"GLENMUICK-TULLICH-AND-GLENGAIRN, a parish, in the district of Kincardine O'Neil, county of Aberdeen, 16 miles (W.) from Kincardine O'Neil; containing, with the village of Ballater, 2118 inhabitants. The compound Gaelic term Glean-muic, expressive of "a valley frequented by swine", is supposed to have been applied to this place from some part of it having been formerly celebrated for its breed of swine. The word Tullich is corrupted from tulach, signifying "rising grounds, or hillocks", and is descriptive of the vicinity of the village of Tullich. Glengairn is derived from the three words glean-garbh-amhain, meaning "the hollow or glen of the rough water". . . The wild and romantic mountain scenery of the district is blended with many beautifully picturesque features, for which it is much indebted to its rivers and lakes. . . The SOIL is in general shallow and dry, in some parts sandy, in others gravelly: the grain chiefly cultivated is oats and bear, and most kinds of green crops are raised. The sheep are the black-faced, occasionally crossed with other sorts; the cattle are the small native breed, mixed with the Galloway and others. . . The inhabitants are engaged chiefly in agriculture; but many females are employed in flax-spinning and the knitting of stockings. . . Ecclesiastically the parish is in the presbytery of Kincardine O'Neil, synod of Aberdeen, and in the patronage of the Marquess of Huntly. The minister's stipend is £237, with a manse, and a glebe valued at £7. 10. per annum. The church, built in 1798, is a neat substantial edifice, with a spire and an excellent clock; it is situated in the middle of a square in the village of Ballater, and has accommodation for about 800 persons. A missionary in connexion with the Established Church officiates in a chapel at Rinloan in Glengairn. . . The members of the Free Church have a place of worship; and there is a Roman Catholic chapel on Gairnside, five miles distant from the church, and a second, a very small one, in another part. . . More"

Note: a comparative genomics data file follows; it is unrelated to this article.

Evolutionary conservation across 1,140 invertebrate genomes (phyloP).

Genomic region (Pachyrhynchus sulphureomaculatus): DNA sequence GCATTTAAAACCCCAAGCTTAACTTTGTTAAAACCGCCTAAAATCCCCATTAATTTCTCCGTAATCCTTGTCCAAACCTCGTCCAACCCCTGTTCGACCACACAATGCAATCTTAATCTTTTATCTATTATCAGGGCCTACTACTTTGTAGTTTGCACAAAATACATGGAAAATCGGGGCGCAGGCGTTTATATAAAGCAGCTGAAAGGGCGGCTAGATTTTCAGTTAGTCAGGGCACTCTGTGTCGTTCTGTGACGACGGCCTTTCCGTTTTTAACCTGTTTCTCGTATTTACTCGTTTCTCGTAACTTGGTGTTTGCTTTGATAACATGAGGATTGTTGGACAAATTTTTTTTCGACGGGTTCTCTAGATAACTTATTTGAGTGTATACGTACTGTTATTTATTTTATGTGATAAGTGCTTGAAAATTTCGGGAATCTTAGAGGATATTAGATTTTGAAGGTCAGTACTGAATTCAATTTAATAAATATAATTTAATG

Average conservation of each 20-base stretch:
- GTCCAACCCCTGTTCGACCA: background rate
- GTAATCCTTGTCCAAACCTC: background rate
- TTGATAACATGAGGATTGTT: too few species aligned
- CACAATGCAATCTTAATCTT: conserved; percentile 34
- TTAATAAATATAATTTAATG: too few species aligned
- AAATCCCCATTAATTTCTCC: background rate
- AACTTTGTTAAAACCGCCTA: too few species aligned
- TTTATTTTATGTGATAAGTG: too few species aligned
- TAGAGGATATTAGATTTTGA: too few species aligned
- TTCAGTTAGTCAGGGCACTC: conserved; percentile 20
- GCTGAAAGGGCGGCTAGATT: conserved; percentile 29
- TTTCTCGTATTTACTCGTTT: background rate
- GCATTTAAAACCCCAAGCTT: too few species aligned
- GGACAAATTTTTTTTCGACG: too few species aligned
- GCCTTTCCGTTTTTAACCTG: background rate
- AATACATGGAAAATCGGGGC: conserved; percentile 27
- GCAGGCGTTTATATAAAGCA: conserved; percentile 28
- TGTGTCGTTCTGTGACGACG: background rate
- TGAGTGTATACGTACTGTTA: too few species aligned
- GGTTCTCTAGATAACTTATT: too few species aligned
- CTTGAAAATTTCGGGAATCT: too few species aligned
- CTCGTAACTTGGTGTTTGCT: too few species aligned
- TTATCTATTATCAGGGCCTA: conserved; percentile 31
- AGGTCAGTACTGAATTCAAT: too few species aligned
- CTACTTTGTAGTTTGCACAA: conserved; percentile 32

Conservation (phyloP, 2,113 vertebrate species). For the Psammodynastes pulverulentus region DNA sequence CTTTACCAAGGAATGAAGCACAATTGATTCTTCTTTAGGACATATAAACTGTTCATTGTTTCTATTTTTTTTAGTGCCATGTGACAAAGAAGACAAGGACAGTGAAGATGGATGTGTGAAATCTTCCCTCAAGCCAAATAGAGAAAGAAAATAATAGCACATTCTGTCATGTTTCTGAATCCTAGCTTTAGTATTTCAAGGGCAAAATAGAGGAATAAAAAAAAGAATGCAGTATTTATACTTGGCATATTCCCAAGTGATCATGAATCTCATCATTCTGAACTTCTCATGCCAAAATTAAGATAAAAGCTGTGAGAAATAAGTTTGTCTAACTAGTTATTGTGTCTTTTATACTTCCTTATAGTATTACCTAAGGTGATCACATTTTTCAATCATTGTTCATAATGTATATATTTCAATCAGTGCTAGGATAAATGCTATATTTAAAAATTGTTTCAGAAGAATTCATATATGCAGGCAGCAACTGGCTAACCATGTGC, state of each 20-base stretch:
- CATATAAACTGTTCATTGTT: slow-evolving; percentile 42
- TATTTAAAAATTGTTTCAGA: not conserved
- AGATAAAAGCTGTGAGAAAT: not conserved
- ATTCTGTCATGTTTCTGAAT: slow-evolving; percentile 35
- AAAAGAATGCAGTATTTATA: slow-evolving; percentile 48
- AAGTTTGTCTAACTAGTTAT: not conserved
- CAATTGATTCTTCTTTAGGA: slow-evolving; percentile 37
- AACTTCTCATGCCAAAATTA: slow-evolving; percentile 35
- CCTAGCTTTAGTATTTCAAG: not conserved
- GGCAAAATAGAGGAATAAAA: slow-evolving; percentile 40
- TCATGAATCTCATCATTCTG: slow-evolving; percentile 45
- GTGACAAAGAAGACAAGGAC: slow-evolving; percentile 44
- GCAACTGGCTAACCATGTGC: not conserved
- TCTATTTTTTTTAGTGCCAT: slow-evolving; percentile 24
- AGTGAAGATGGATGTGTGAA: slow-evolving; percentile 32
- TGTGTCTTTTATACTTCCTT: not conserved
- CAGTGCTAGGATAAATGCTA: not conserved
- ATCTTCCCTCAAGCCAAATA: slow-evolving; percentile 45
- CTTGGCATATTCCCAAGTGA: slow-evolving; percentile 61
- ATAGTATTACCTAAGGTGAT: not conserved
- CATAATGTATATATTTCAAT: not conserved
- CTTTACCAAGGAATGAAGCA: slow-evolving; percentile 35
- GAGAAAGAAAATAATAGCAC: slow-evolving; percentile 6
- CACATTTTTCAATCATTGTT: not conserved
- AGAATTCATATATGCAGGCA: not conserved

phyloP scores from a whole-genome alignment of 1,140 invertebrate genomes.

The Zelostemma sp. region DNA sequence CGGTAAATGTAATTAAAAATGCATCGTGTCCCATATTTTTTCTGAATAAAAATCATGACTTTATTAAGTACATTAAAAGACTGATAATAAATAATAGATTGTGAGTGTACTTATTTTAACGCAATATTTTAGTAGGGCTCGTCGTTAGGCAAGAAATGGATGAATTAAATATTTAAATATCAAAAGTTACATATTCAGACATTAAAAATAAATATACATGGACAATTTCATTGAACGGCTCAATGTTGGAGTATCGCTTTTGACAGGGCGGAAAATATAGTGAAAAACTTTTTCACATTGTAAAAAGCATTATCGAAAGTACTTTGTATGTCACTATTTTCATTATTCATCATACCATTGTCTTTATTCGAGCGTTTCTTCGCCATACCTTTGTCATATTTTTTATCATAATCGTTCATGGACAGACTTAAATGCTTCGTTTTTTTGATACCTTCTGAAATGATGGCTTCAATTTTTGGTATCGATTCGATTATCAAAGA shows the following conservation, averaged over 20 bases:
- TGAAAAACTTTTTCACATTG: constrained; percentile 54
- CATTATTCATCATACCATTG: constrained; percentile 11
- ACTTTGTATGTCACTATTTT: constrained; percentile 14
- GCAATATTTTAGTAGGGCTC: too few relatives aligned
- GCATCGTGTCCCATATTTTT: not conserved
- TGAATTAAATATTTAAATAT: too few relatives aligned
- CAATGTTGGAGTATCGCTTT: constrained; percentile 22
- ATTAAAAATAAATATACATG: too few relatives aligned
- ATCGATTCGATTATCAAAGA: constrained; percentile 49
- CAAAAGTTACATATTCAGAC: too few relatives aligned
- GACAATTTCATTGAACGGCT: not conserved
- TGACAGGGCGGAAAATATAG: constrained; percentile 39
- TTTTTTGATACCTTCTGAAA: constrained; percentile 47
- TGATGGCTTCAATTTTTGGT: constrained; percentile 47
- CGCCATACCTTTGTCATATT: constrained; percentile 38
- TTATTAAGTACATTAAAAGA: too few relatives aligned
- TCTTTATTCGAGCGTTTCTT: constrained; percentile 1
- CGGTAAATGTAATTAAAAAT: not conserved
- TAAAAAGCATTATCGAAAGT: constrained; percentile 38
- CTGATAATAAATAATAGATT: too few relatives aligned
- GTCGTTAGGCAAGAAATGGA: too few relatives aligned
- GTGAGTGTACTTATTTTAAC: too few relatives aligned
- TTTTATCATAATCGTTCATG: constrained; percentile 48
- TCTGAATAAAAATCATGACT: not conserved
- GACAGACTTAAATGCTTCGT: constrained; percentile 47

[From Samuel Lewis A Topographical Dictionary of Scotland (1851) - copyright Mel Lockie 2016]